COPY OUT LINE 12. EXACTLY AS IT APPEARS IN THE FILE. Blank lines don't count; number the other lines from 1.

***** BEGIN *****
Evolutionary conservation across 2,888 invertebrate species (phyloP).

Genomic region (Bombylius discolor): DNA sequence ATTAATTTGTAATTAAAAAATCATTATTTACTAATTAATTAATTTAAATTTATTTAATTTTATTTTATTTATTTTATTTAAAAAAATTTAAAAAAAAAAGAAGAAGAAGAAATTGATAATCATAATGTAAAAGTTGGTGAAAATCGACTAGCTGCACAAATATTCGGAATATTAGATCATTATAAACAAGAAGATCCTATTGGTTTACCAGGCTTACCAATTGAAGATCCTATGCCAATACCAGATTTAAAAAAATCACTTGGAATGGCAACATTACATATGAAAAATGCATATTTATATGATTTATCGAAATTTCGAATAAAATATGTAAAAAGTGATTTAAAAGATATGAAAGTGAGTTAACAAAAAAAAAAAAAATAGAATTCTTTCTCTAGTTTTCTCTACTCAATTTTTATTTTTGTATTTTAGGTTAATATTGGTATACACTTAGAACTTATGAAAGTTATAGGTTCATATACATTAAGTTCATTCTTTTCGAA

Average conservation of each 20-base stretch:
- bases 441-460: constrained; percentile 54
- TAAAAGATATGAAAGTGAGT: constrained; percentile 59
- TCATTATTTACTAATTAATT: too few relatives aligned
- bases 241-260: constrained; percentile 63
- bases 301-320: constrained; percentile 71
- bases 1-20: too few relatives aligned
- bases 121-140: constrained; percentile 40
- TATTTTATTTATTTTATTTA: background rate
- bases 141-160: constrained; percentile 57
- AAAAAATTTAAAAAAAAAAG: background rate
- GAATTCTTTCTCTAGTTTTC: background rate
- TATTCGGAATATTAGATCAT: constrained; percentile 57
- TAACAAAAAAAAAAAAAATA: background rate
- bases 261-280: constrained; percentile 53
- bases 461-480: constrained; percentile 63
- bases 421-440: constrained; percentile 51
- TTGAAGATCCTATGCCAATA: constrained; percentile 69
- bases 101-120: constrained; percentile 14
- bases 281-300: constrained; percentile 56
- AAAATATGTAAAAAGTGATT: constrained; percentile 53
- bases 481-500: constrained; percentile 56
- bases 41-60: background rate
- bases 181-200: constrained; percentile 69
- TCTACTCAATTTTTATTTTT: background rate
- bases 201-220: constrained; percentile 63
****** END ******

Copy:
- bases 141-160: constrained; percentile 57